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In Nova Scotia, anglers normally make their first cast of the year on April 1. In P.E.I and New Brunswick, opening day comes two weeks later on April 15th. Now all three provinces, out of concern that recreational fishing could exacerbate the spread of coronavirus, have officially delayed the start of the recreational fishing season.
Nova Scotia and New Brunswick are aiming for a May 1 opening, and P.E.I. officials have decided to keep rivers and lakes closed to anglers until at least June 1st.
I recently reached out to people around Nova Scotia and P.E.I. to better understand how these delays are affecting anglers, guides, and shop owners.
While anglers I spoke to recognize the unique times that we are facing and the need for restrictions, many are still struggling to understand why the angling season could not have started on time, but with additional measures in place, like having only people that share the same residence together in a boat and keeping a safe distance from other anglers on the water.
Deirdre Green and Derek Whiteway who live near Antigonish, N.S. worry that the temporary loss of angling will negatively affect people’s mental health at an already difficult time. They write, “Escaping to the woods and disconnecting from society in pursuit of wild fish has become a sanctuary for many”.
Larry Shortt from Nova Scotia lamented the delay, said he was willing to do what is needed to ensure “anglers can stay on the water for years to come”.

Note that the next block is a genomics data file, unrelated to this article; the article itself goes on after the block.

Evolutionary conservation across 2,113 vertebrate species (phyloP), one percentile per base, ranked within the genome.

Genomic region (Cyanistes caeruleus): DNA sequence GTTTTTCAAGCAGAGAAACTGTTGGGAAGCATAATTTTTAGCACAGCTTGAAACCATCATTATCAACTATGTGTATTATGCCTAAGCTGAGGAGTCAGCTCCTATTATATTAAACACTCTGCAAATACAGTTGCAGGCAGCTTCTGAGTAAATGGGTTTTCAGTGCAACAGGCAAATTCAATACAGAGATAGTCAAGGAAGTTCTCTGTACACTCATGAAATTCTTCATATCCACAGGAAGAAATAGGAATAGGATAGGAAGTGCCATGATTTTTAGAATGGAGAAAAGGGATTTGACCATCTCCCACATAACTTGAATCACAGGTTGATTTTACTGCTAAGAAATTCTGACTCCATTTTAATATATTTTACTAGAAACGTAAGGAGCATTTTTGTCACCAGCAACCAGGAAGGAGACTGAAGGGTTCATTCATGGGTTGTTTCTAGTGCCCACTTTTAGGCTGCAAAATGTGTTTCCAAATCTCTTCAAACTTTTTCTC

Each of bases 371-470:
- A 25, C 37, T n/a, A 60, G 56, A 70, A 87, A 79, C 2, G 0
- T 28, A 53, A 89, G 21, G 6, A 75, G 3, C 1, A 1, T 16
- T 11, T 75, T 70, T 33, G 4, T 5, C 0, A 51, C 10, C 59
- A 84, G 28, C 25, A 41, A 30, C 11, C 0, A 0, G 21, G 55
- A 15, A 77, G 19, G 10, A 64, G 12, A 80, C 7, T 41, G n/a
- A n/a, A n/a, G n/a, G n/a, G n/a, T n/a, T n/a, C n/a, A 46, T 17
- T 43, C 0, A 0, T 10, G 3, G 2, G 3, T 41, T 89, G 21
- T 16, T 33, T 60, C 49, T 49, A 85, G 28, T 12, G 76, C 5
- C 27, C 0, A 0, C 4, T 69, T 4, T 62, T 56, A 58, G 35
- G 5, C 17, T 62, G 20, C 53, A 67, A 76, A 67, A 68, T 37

Guides such as Carroll Randall from Nova Scotia expressed an “understanding that offering services would be difficult to do while maintaining required social distance protocols,” but nonetheless, many guides expressed concern about what a season on ice would mean for their business and said they would miss the interaction and camaraderie with sports.
Guide David Hartlin worried that recent efforts to promote guiding services in Nova Scotia would lose momentum, harming everyone involved. James Veinot told me the delay has put he and others at a “cross roads,” because the uncertainty is affecting their ability to book business for later in the year. Cameron Ross from P.E.I. reflected that the drop in tourism overall will spill into his business and cost him a significant amount of revenue he was counting on.
Because of the nature of guiding, especially for people operating independently, there was concern they would not qualify for government assistance programs.
With no angling, the normal early season surge of spending on equipment and tackle has not materialized. As one business owner I spoke with put it, “What the heck are we supposed to do now?”
Shop owners lamented having to lay off employees and while some felt they could ride out the lean times and reopen when restrictions are lifted, other worried the current public health crisis would be too much to weather.
Small tackle and fly shops are more than a place to buy what you need. They are hubs for advice and information, even unofficial tourist bureaus for river visitors. As one shop owner in Nova Scotia said, “if the Mom and Pop places go then I don’t see the big box stores providing that same type of quality and service to local fisherman.”
I reached out to more than 15-people to gauge their reaction to the news of angling seasons delayed. It’s clear that anglers want to angle and their inability to do so is having a ripple effect.
When restrictions lift, and they will, let’s help guides and shop owners make up for lost ground and say thanks for hanging in there.